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The Olgas (Kata Tjuta) of Australia thrust up from the desert plain, creating a cluster of 36 tall, steep-sided rusty-red domes tightly separated by deep gorges and narrow valleys.
Taller than they seem
They are much higher than they appear in photographs. The tallest rises 348 meters (1148 feet) above the flat desert and is appreciably higher than its regional neighbor, Ayers Rock.
How they were carved
The Olgas' smooth surfaces were sculpted by winds over millions of years.
They are situated about 50 kilometers (30 miles) west of Ayers Rock in Australia. Like the latter, The Olgas vividly change colors as the day passes. At sunset, the rocks become glowing orange-tinted red. Nature puts on a colorful show at sunrise, too.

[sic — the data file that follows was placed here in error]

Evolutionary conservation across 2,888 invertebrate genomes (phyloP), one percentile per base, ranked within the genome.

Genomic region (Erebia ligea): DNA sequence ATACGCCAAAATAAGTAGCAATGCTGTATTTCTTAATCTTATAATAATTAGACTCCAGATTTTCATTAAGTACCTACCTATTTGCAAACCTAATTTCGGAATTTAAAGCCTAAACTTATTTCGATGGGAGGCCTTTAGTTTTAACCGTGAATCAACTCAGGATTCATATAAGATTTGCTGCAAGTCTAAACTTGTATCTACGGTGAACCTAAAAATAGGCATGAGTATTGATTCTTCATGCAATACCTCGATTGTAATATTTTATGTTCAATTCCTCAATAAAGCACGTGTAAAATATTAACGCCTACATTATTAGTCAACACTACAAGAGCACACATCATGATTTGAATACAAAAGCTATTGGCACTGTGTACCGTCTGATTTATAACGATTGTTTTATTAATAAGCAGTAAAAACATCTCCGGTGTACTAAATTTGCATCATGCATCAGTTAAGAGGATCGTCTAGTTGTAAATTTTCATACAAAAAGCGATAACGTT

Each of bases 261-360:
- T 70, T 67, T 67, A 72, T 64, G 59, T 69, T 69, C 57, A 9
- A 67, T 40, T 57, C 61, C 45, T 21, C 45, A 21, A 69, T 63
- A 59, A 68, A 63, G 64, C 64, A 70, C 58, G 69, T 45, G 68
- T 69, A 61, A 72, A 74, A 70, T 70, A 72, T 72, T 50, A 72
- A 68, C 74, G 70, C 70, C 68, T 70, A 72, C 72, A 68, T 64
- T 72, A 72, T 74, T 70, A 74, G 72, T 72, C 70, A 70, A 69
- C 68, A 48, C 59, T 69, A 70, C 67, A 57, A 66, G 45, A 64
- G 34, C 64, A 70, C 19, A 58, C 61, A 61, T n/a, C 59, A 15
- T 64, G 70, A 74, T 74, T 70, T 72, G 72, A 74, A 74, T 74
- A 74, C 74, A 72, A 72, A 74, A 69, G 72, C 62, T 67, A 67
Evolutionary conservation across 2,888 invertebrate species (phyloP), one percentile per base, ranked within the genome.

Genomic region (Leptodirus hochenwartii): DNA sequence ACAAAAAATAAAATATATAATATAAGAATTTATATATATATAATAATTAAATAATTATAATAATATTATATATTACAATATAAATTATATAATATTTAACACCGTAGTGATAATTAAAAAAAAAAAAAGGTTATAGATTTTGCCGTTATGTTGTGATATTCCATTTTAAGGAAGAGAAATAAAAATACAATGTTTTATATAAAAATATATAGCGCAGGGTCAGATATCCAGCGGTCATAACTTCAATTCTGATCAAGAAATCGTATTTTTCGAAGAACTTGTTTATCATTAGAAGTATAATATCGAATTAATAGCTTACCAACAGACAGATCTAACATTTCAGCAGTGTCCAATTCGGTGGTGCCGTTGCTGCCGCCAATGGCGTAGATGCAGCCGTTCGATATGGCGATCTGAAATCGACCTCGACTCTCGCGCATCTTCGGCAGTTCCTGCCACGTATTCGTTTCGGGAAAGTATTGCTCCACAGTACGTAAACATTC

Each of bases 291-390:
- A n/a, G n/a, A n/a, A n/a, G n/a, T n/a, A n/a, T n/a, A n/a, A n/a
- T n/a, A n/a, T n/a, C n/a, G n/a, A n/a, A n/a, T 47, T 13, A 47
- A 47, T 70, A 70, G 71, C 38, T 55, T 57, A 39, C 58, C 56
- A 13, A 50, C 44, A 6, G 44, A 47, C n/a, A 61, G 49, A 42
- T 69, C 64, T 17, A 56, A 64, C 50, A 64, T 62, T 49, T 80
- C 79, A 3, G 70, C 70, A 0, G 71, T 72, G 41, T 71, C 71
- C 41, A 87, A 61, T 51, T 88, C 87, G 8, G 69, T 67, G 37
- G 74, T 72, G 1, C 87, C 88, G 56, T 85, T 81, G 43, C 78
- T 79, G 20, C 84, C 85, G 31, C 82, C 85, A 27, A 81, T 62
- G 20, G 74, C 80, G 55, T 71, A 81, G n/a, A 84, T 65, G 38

Also like Ayers Rock, The Olgas are sacred to the local Anangu Aborigines - and many visitors sense that spirituality.
When to go
The best seasons for visiting The Olgas are the austral spring (September to November ) and fall (March to May). Temperatures top 40°C (104°F) in the summer (December to February) and drop below freezing in the winter (June to August).
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